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State v. Lavender

Court of Appeals of Ohio, First District

June 19, 2013

STATE OF OHIO, Plaintiff-Appellee,
v.
MICHAEL LAVENDER, Defendant-Appellant.

Criminal Appeal From: Hamilton County Court of Common Pleas TRIAL NO. B-1106802A

Joseph T. Deters, Hamilton County Prosecuting Attorney, and Judith Anton Lapp, Assistant Prosecuting Attorney, for Plaintiff-Appellee,

Bruce K. Hust, for Defendant-Appellant.

OPINION

Fischer, Judge.

{¶1} For his role in two shootings, defendant-appellant Michael Lavender pleaded guilty to felonious assault, improper discharge of a firearm at or into a habitation with a firearm specification, and voluntary manslaughter with a firearm specification. The trial court imposed an aggregate prison term of 28 years, and this appeal followed.

{¶2} Lavender assigns two errors, both concerning his sentence. He respectively argues that the trial court erred in sentencing him (1) excessively for the firearm specification to the improper-discharge offense, and (2) separately for improper discharge and felonious assault. Because we find his second argument meritorious and dispositive of this appeal, we address it first.

{¶3} "Under R.C. 2941.25, Ohio's multiple-count statute, a trial court, in a single proceeding, may convict a defendant for two or more offenses having as their genesis the same criminal conduct or transaction if the offenses (1) were not allied offenses of similar import, (2) were committed separately, or (3) were committed with a separate animus as to each offense." State v. Anderson, 2012-Ohio-3347, 974 N.E.2d 1236, ¶15 (1st Dist.); see State v. Bickerstaff, 10 Ohio St.3d 62, 65-66, 461 N.E.2d 892 (1984). We review whether a trial court erred in imposing multiple sentences for multiple offenses under this statute de novo. State v. Williams, 134 Ohio St.3d 482, 2012-Ohio-5699, 983 N.E.2d 1245, ¶ 28.

{¶4} Applying this three-part test, we first consider whether Lavender's improper-discharge and felonious-assault offenses were allied offenses of similar import. Since the Ohio Supreme Court's holding in State v. Johnson, 128 Ohio St.3d 153, 2010-Ohio-6314, 942 N.E.2d 1061, syllabus, we have held that two or more offenses are allied offenses of similar import if the state relies on the same conduct to prove each offense. See State v. Adams, 1st Dist. No. C-120059, 2013-Ohio-926, ¶ 21; State v. Campbell, 2012-Ohio-4231, 978 N.E.2d 970, ¶ 10 (1st Dist.); State v. Cooper, 1st Dist. Nos. C-110027 and C-110028, 2012-Ohio-555, ¶ 13; State v. Johnson, 195 Ohio App.3d 59, 2011-Ohio-3143, 958 N.E.2d 977, ¶ 78 (1st Dist.). We therefore examine "the statutory elements of each offense in the context of the defendant's conduct." Williams at ¶ 20.

{¶5} Lavender was convicted of felonious assault, as defined by R.C. 2903.11(A)(2), and improper discharge, as defined by R.C. 2923.161(A)(1). Under the former, "[n]o person, shall knowingly * * * [c]ause or attempt to cause physical harm to another * * * by means of a deadly weapon or dangerous ordnance, " and under the latter, "[n]o person, without privilege to do so, shall knowingly * * * [d]ischarge a firearm at or into an occupied structure that is a permanent or temporary habitation of any individual[.]"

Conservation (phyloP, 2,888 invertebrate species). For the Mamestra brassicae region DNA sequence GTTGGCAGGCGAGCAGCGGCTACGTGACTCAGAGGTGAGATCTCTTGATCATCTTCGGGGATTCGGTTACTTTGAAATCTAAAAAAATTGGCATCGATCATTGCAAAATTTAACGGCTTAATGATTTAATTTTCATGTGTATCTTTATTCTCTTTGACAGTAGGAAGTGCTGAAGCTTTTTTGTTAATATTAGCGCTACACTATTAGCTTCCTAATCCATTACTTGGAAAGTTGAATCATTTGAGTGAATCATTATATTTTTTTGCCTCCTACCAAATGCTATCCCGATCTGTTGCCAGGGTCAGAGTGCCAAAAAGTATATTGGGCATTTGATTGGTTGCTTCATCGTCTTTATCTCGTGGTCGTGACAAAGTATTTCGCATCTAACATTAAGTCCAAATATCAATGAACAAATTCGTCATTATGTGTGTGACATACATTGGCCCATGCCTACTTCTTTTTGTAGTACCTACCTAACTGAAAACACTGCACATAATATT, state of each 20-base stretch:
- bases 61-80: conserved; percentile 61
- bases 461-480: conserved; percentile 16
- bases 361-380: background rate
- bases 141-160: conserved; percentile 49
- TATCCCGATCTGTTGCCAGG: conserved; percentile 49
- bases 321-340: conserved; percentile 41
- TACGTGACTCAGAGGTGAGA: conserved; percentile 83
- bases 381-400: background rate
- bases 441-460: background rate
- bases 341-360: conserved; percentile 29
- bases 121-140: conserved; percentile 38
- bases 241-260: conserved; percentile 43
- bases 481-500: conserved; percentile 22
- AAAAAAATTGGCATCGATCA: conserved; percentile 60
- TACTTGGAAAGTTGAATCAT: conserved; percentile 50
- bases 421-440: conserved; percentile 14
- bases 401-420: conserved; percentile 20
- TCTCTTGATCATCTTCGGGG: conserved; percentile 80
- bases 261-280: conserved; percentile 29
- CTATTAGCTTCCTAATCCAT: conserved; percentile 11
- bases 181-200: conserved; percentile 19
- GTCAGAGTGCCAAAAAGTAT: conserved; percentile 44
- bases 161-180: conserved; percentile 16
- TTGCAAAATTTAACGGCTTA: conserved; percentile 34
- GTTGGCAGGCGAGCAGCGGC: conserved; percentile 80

{¶6} With these statutes in mind, we turn to the record to identify the conduct that the state relied upon to prove these offenses. According to the bill of particulars,

[A]t approximately 1900 hours, Lavender and Thomas conspired to shoot the victim. After visiting J.T. at his residence and then leaving, A. Thomas dropped Lavender back off at the residence with instructions to shoot J.T. Lavender knocked on the door and, after J.T. opened the door, fired 3 rounds into the home at J.T. A. Thomas picked up Lavender and they left in a car driven by A. Thomas.

{¶7} Thus, the state clearly relied on a single series of three gunshots to support both offenses. The issue, however, is whether this constitutes the "same conduct" for purposes of R.C. 2941.25.

{¶8} We are guided in this inquiry by three post-Johnson cases. First, in State v. Walton, 5th Dist. No. 2011 CA 00214, 2012-Ohio-2597, the Fifth Appellate District determined that a defendant had committed both improper discharge and felony murder predicated on the improper discharge with the "same conduct" by shooting several rounds into the "front door area" of an occupied apartment, fatally wounding a girl inside. More recently, the Tenth Appellate District found that a defendant had committed discharge of a firearm on or near a prohibited premises, in violation of R.C. 2923.162(A)(3) (that is, "upon or over a public road or highway"), and felonious assault with the "same conduct" by shooting occupants of a moving vehicle. State v. Carson, 2012-Ohio-4501, 978 N.E.2d 621 (10th Dist.). And finally, in State v. Melton, 8th Dist. No. 97675, 2013-Ohio-257, the Eighth Appellate District held that the same offenses at issue in Carson were committed with the same conduct where the defendant had shot two individuals while standing in the middle of a street.

{¶9} These cases certainly suggest that where a defendant discharges a firearm at, into, on, or over a prohibited space, and thereby injures another, the defendant has committed both a firearm-discharge offense and either homicide or assault with the same conduct under R.C. 2941.25. Accordingly, because the state relied on Lavender shooting a single series of three bullets into J.T.'s residence and at J.T. at the same time, we ...


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